It is possible that an entity may need to use a combination of methods. Some other considerations in allocating transaction price are allocation of a discount and the allocation of variable consideration.

Allocation of a Discount

A customer may receive a discount for purchasing a bundle of goods or services. When this occurs the sum of the standalone selling prices of the promised goods and services may exceed the promised consideration in a contract (i.e. the bundle is sold at a discount). Because the total transaction price is allocated based on relative standalone selling prices this discounted price only causes complexity when the discount should be allocated to one or more specific performance obligations, but not all. A discount should be allocated entirely to certain performance obligations, but not all, if the following criteria are met:

  • The entity regularly sells each distinct good or service on a standalone basis
  • The entity regularly sells on a standalone basis a bundle of some of those distinct goods or services at a discount to their standalone selling prices
  • The discount attributable to each bundle described in (2) is substantially the same as the discount in the contract and the performance obligations to which the entire discount belongs is readily observable

If there is a discount allocated to some but not all performance obligations in the contract, the allocation should be made before using the residual approach to estimate any standalone selling prices.

Allocation of Variable Consideration

Variable consideration in a contract may be related to the entire contract or to a specific part of the contract. The variable amount of the consideration should be allocated entirely to a performance obligation or to a distinct good or service that forms part of single performance obligation if both of the following criteria are met:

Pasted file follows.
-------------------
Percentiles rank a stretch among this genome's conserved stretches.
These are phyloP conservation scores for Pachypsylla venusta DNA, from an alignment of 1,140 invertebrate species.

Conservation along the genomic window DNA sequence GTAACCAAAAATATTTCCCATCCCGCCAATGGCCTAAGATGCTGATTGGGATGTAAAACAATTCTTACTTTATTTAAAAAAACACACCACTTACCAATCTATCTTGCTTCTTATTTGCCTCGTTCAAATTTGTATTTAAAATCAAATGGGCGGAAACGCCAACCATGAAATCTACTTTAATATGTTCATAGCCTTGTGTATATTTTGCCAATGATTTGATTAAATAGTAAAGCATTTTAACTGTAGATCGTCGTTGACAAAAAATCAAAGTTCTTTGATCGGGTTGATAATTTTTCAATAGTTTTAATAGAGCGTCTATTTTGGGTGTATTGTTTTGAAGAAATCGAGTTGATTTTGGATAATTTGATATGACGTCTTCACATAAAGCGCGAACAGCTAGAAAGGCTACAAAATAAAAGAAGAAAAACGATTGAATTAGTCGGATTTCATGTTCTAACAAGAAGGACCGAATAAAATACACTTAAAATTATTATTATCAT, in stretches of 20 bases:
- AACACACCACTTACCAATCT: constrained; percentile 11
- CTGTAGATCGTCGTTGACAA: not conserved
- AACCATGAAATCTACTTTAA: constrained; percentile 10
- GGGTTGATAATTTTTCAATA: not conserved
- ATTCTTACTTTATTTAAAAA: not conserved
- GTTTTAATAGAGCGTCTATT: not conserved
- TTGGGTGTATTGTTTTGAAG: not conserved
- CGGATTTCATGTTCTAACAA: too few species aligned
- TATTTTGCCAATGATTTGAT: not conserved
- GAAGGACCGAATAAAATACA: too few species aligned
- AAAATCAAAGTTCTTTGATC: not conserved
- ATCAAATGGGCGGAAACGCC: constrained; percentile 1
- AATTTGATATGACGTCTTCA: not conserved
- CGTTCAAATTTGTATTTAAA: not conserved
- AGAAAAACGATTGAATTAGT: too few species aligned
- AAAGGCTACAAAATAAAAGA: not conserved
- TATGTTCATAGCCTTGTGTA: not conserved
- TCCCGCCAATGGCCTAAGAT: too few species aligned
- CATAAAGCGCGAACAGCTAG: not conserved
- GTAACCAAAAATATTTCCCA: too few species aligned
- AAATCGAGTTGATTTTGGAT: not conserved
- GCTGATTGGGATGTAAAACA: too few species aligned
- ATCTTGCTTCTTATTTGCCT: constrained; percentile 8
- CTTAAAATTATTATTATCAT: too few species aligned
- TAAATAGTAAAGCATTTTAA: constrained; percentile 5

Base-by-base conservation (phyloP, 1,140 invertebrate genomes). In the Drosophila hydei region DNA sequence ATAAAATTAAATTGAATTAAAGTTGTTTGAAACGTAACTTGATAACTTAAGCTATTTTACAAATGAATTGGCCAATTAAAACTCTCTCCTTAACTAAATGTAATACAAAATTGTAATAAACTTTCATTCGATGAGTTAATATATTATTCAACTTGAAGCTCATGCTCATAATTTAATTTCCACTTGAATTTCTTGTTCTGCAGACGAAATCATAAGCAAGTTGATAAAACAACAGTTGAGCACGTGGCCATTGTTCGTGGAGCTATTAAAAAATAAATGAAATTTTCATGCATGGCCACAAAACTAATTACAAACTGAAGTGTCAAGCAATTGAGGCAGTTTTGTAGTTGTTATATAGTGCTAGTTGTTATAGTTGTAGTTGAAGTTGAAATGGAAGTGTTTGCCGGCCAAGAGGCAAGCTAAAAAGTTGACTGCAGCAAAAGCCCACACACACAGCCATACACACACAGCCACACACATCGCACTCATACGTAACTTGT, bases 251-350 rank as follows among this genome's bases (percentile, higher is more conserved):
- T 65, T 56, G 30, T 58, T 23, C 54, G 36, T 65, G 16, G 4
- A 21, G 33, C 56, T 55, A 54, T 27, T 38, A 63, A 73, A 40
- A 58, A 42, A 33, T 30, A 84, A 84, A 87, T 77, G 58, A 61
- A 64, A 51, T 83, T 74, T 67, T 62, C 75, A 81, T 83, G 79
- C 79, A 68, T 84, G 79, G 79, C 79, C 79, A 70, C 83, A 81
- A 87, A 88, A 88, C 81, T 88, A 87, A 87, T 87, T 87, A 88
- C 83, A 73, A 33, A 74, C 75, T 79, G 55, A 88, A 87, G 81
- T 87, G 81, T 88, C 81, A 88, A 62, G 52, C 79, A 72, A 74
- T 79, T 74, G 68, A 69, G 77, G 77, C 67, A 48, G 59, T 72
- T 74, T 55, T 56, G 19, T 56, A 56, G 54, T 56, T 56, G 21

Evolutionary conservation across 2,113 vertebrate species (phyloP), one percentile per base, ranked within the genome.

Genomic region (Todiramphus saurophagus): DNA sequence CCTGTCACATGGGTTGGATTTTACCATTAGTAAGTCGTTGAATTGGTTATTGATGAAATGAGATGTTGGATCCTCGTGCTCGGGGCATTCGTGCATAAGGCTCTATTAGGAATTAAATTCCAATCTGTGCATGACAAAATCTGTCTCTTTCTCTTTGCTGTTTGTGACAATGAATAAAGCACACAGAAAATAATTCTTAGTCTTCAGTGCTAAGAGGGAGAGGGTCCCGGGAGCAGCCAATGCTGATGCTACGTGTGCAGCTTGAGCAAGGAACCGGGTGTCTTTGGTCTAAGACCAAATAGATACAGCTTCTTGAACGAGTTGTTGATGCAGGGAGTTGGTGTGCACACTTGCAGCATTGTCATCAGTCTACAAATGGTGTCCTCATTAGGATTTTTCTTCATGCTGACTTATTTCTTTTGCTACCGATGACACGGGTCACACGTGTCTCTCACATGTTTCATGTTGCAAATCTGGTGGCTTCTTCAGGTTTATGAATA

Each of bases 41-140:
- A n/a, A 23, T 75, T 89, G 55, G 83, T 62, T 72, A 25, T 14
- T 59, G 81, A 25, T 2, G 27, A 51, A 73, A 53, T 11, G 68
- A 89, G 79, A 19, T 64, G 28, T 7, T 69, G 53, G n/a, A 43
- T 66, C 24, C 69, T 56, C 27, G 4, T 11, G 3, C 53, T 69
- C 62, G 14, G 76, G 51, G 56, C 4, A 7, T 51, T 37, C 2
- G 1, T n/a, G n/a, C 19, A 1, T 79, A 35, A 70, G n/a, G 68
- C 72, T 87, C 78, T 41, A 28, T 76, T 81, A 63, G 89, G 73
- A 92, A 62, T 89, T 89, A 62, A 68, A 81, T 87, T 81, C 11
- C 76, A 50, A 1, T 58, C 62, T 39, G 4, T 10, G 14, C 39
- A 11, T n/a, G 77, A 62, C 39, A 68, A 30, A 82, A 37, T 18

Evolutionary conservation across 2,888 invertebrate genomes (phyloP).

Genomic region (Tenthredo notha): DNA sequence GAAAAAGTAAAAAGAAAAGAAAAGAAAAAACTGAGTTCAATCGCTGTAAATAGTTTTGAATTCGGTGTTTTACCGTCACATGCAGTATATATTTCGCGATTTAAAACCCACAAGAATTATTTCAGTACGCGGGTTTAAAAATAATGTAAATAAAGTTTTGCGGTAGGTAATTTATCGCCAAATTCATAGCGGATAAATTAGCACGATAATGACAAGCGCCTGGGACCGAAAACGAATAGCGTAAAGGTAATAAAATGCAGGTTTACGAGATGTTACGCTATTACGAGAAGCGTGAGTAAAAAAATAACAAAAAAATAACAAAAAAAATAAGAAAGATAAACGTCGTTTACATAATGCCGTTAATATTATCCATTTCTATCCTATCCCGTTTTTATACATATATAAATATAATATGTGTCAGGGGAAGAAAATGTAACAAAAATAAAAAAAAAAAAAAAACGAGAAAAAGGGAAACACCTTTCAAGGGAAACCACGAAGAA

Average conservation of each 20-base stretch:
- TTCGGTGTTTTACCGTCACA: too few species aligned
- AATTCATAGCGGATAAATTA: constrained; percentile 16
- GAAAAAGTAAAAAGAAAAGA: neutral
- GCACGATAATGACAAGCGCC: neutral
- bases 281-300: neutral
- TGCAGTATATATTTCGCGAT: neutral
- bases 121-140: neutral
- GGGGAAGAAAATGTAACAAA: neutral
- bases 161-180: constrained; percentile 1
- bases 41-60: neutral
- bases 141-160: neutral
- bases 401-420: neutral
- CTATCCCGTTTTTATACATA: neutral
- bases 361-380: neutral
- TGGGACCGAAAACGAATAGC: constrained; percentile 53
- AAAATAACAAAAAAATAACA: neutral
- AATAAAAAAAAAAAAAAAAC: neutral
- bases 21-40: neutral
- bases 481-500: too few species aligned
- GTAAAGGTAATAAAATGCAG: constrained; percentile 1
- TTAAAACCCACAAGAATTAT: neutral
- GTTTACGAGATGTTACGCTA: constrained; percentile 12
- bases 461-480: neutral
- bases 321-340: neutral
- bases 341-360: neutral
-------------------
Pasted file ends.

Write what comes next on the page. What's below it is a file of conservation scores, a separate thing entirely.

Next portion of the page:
1. The terms of the variable payment relate directly to a performance obligation
  2. Allocating the variable consideration entirely to a single performance obligation meets the overall goal to allocate the transaction price in an amount that the entity expects to receive for that individual good or service. In other words, the variable consideration can be allocated entirely to a performance obligation if it doesn’t result in allocating more or less revenue than should be allocated based on standalone selling prices.

Subsequent changes in selling prices should be allocated to the contract in a way that is consistent with the original allocation of the transaction price, except in some unique circumstances where changes relate to one specific performance obligation or there is a contract modification.

One of the important considerations in step 4 of ASC 606 is the concept of observable evidence.  Good documentation of the manner of determining observable evidence for standalone selling prices, allocating discounts and variability will be important. The requirements in Step 4 will require significant judgment and resources to document the conclusions.

For more information about the impact of the new revenue recognition standards, contact Dave Van Damme.

Dave Van Damme


Leading the firm's advisory & assurance group, Dave supports closely held businesses with audits, financial reporting and fraud analysis.